Poland’s central bank has held interest rates at 1.5% for over four years now, since 2015. Moreover, at the NBP’s most recent interest rate decision, Governor Adam Glapinski said that Polish borrowing costs look likely to remain steady until 2022, nearly three years from now.
In part, this is because Poland’s economy is growing faster than more-developed neighbours, like Germany.
Normally, when an economy grows quickly, we expect its central bank to lift interest rates, to put a limit on rising price pressures.
However, given that the Eurozone’s, and in particular Germany’s, economy is slowing, the European Central Bank (ECB’s) may soon cut interest rates, below 0.0%. In this context, by keeping rates steady, the NBP’s rates will still rise, next to the ECB’s.
That said, even though the NBP has held borrowing costs at 1.5% since 2015, and Governor Adam Glapinski predicts that they’ll stay steady until 2022, Poland’s central bank might nonetheless be obliged to lift interest rates in the foreseeable future.
This is because, what with Poland’s economy growing strongly, well ahead of the Eurozone’s, Poland’s inflation is rising quickly.
According to the NBP recently, Poland’s inflation rose by +0.3% in July year-on-year, to 2.9%.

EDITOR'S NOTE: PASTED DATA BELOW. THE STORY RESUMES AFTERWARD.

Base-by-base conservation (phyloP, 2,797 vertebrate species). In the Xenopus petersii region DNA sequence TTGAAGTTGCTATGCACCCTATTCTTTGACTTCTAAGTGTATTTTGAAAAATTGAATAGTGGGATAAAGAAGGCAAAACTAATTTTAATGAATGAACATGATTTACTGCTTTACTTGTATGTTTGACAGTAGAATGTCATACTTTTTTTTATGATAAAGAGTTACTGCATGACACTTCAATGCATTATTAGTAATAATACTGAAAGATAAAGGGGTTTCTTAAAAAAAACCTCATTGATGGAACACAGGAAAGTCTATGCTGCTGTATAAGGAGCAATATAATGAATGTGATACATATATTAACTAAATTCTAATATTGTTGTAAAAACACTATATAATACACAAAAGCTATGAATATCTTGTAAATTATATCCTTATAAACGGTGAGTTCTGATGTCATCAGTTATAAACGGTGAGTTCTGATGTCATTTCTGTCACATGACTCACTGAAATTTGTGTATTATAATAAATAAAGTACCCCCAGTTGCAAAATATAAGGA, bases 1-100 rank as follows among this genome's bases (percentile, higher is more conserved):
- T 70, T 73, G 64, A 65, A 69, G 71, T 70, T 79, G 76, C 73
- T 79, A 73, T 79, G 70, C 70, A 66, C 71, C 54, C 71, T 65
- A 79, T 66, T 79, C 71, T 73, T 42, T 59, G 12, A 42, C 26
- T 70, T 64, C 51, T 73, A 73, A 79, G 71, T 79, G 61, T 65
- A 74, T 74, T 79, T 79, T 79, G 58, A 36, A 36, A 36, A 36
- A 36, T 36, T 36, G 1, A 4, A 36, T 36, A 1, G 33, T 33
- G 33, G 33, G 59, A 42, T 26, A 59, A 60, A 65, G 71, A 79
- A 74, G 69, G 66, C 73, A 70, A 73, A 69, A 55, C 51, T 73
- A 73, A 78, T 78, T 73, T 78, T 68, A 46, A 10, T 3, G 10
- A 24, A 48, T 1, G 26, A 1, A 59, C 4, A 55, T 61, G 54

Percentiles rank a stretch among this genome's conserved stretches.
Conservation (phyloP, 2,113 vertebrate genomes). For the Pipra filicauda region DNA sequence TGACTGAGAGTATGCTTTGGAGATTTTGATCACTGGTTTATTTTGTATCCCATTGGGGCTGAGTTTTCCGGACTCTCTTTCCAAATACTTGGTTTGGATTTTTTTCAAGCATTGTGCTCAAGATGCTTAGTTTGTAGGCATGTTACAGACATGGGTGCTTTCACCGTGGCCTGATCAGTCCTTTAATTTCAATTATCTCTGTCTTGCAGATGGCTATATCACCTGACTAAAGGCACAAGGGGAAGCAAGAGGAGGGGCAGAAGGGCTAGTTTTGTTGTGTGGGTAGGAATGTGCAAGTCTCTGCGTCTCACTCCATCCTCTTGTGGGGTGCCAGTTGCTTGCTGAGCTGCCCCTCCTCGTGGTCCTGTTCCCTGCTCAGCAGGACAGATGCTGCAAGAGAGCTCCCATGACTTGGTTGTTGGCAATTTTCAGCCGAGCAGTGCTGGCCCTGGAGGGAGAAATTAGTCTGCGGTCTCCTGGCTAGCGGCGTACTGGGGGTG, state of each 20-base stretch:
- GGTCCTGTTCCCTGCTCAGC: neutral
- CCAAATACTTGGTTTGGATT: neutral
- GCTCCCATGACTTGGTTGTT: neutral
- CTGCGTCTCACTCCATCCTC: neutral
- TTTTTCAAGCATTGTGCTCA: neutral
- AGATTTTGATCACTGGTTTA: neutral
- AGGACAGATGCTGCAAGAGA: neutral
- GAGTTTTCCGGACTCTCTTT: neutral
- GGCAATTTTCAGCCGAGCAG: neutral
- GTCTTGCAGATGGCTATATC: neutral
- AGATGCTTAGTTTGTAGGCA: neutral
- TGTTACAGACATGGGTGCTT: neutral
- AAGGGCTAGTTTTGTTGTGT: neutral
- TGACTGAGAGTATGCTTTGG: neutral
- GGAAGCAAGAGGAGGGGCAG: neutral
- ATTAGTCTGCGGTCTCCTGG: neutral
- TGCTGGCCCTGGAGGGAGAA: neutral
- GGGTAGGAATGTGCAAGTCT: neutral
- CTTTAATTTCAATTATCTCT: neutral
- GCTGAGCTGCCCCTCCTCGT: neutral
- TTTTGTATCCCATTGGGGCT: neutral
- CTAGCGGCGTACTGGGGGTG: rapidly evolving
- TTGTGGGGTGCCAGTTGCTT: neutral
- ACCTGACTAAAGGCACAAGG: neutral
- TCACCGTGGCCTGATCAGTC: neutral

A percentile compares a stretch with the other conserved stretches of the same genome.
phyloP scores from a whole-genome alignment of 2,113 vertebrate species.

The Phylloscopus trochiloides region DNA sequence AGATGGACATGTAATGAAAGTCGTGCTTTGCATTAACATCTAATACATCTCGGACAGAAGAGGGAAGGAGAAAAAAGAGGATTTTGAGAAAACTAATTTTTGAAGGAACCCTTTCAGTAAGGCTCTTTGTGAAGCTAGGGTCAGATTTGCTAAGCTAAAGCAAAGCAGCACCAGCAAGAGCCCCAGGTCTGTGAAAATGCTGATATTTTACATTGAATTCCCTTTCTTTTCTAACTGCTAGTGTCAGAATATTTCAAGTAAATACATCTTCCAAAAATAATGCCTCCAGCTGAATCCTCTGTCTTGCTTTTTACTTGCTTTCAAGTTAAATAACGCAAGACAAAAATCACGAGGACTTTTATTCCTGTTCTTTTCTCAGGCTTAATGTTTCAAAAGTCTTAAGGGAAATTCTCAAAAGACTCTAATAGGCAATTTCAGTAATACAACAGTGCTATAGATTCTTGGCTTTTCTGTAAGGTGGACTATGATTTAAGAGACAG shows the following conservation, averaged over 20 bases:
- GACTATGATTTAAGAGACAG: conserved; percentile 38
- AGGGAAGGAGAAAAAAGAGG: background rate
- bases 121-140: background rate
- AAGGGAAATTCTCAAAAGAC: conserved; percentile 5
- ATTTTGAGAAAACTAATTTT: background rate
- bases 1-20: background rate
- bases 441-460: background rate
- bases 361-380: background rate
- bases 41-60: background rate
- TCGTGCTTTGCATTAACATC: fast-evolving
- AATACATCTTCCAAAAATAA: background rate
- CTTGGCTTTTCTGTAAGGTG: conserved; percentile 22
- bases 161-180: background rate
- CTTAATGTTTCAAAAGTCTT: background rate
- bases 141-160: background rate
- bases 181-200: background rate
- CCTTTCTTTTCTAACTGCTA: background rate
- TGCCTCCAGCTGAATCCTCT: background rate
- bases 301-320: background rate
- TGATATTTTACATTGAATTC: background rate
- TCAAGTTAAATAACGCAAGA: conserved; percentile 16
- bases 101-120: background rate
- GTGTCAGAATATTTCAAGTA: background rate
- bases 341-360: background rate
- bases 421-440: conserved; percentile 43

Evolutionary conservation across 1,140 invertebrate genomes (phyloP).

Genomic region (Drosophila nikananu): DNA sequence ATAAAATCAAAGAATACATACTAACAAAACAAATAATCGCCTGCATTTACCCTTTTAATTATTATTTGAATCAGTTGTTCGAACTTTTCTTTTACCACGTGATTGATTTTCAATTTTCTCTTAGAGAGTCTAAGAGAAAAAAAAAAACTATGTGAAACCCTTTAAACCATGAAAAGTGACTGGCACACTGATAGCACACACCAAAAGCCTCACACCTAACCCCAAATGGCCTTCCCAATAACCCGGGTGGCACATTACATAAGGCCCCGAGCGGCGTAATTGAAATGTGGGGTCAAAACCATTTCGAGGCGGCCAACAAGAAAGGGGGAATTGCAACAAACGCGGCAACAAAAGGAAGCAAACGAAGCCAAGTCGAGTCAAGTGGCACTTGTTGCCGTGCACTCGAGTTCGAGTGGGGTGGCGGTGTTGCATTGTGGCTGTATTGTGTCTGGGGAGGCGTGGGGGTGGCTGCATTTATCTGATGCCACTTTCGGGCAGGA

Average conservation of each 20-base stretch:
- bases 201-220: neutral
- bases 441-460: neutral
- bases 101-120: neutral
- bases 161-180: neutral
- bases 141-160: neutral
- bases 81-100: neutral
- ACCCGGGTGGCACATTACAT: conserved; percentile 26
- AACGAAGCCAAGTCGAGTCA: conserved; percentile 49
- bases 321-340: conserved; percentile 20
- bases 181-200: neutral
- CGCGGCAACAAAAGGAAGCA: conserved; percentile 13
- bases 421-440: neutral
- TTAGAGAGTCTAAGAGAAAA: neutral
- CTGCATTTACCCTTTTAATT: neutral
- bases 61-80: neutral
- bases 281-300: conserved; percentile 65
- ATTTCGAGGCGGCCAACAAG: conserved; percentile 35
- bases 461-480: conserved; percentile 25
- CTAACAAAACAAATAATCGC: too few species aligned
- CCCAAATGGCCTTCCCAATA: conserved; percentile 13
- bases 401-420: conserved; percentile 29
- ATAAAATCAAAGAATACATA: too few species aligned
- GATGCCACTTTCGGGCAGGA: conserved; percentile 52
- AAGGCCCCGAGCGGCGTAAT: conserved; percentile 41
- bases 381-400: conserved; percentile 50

This are the highest price pressures since October 2012, the sixth consecutive month of rising prices, and the second consecutive month above Poland’s central bank’s 2.5% inflation target. What’s more, it’s forecast that Poland’s inflation will continue to rise into 2020.
As a result, Poland’s central bank may be obliged to lift interest rates, to return inflation to target.
For example, Marcin Sulewski, an economist at Santander Bank Polska, said recently that: “We think that some hawkish signals from the Polish central bank could intensify in the months to come... this will be a supportive factor for the zloty.”
This has strengthened the value of the zloty versus the pound, because when the National Bank of Poland hikes interest rates, it’s more profitable to invest in Poland’s financial assets.
This encourages the world’s money managers to buy PLN-denominated assets, in turn strengthening the zloty’s value. In part as a result, the Polish zloty to pound interbank rate has hit this 23-month high.
PLN to GBP Exchange Rate Strengthens, as UK Plans for ‘No Deal’ Brexit